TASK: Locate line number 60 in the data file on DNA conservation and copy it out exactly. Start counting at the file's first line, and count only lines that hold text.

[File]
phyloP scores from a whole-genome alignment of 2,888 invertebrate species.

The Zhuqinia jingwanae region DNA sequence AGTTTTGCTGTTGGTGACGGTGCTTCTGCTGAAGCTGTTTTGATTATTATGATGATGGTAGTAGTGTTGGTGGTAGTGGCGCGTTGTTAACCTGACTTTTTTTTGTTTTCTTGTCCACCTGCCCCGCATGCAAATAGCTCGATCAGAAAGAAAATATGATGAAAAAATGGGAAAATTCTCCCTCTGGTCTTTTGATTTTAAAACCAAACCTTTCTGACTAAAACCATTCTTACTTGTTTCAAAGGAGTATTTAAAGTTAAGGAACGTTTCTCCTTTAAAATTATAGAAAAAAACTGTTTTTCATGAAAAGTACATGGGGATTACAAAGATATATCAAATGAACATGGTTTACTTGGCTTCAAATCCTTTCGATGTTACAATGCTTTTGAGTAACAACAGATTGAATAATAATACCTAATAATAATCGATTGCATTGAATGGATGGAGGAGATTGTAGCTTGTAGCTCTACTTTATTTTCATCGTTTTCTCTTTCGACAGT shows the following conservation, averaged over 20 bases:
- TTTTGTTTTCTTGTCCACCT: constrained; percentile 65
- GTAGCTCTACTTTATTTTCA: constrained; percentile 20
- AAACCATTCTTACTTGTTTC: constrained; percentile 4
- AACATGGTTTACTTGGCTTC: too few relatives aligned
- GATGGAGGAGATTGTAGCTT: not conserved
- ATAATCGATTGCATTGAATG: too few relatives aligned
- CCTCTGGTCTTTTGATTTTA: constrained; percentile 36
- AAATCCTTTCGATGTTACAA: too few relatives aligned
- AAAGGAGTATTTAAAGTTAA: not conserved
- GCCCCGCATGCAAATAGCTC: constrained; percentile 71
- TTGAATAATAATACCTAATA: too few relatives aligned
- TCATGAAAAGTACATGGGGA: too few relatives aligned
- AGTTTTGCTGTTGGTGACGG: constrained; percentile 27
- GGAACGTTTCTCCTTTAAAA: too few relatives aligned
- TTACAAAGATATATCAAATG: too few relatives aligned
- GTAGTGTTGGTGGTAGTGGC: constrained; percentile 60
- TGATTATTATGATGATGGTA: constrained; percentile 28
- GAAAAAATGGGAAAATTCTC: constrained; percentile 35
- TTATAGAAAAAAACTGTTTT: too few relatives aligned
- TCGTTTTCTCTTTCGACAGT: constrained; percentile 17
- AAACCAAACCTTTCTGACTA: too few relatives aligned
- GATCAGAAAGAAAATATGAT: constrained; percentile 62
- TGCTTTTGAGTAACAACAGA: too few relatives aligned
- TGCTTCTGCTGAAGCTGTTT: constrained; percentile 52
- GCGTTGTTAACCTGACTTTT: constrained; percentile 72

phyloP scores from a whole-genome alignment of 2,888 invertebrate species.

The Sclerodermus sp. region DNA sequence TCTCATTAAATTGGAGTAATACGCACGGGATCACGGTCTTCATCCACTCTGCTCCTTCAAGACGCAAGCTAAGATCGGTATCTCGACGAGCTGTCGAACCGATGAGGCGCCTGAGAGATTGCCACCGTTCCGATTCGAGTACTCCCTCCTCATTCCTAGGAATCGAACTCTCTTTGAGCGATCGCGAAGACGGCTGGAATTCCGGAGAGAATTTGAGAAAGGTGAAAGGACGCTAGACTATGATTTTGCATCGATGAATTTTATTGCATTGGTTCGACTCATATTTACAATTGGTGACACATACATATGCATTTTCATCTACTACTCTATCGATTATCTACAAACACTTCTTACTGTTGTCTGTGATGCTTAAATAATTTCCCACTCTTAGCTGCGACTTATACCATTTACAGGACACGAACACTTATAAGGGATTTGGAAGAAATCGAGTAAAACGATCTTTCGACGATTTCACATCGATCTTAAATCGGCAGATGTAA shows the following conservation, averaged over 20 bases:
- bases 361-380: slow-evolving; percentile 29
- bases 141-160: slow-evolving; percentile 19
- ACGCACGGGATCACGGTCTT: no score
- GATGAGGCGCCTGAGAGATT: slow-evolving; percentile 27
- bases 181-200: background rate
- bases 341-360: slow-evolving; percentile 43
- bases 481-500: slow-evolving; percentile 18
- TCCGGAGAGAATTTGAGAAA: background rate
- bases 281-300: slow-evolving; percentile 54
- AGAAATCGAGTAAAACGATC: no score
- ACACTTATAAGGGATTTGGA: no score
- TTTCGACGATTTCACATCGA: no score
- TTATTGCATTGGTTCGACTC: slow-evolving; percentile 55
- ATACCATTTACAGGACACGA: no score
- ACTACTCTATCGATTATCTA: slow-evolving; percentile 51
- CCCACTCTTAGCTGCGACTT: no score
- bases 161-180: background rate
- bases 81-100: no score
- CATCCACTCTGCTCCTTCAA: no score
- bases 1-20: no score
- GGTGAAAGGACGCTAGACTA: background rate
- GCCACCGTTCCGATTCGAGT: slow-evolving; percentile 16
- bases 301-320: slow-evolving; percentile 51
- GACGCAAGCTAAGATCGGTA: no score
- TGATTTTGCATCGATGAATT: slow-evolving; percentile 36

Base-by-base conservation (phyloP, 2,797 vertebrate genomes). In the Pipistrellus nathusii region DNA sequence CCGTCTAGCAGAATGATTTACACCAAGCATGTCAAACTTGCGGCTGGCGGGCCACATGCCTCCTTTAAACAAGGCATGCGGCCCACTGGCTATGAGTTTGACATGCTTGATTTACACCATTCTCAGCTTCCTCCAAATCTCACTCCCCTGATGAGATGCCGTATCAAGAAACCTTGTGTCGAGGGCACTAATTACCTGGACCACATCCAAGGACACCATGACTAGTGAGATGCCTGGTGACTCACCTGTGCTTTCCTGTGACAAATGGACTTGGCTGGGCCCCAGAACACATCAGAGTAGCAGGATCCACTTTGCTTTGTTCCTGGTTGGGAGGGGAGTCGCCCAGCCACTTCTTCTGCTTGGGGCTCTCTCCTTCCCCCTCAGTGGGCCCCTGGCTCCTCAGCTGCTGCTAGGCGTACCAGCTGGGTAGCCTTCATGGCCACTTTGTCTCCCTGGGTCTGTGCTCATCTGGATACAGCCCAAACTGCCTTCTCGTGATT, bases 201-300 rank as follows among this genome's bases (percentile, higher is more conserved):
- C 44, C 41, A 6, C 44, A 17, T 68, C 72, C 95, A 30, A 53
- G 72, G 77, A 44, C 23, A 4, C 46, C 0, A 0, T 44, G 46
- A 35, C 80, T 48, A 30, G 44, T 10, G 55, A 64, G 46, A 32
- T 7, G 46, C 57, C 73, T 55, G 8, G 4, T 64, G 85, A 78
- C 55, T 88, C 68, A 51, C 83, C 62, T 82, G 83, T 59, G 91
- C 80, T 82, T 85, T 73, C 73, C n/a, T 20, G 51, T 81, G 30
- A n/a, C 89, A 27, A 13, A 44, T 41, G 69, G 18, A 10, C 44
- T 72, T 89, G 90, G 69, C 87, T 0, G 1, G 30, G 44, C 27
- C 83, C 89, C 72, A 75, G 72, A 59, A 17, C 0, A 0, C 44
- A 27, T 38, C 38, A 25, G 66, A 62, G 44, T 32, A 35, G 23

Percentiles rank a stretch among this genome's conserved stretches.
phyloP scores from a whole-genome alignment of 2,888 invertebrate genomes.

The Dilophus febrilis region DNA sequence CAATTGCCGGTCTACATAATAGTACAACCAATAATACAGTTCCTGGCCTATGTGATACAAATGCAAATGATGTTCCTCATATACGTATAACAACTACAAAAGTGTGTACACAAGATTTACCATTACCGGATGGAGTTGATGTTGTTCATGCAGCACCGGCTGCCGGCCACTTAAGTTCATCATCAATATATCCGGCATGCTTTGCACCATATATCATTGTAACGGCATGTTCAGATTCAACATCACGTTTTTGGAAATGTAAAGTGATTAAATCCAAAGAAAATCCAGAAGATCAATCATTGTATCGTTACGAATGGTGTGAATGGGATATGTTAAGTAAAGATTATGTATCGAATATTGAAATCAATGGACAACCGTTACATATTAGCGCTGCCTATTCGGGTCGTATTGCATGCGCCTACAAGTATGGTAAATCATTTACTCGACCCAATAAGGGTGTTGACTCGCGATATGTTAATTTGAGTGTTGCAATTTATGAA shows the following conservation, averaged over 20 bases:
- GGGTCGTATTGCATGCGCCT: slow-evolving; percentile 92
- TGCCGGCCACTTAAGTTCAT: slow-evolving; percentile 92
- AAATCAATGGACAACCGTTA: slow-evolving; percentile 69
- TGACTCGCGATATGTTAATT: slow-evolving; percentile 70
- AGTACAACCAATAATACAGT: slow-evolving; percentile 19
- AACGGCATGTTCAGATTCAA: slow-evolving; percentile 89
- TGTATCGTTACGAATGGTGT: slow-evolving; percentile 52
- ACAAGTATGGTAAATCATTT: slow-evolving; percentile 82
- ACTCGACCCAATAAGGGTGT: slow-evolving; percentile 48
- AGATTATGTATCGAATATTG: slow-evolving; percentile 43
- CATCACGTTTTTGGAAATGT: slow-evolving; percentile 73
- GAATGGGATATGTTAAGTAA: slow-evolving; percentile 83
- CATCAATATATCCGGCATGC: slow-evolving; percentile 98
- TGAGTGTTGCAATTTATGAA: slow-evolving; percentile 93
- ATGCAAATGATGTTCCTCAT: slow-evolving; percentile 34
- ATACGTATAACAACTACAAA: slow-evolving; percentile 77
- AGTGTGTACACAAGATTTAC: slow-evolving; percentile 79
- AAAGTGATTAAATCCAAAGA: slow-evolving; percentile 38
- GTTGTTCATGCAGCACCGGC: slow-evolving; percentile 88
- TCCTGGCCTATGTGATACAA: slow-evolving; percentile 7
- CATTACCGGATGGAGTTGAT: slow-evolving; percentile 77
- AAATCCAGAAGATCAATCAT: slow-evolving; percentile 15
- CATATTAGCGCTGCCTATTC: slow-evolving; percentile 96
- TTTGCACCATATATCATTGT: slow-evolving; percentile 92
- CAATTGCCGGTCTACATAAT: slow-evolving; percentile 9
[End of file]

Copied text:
- C 55, T 88, C 68, A 51, C 83, C 62, T 82, G 83, T 59, G 91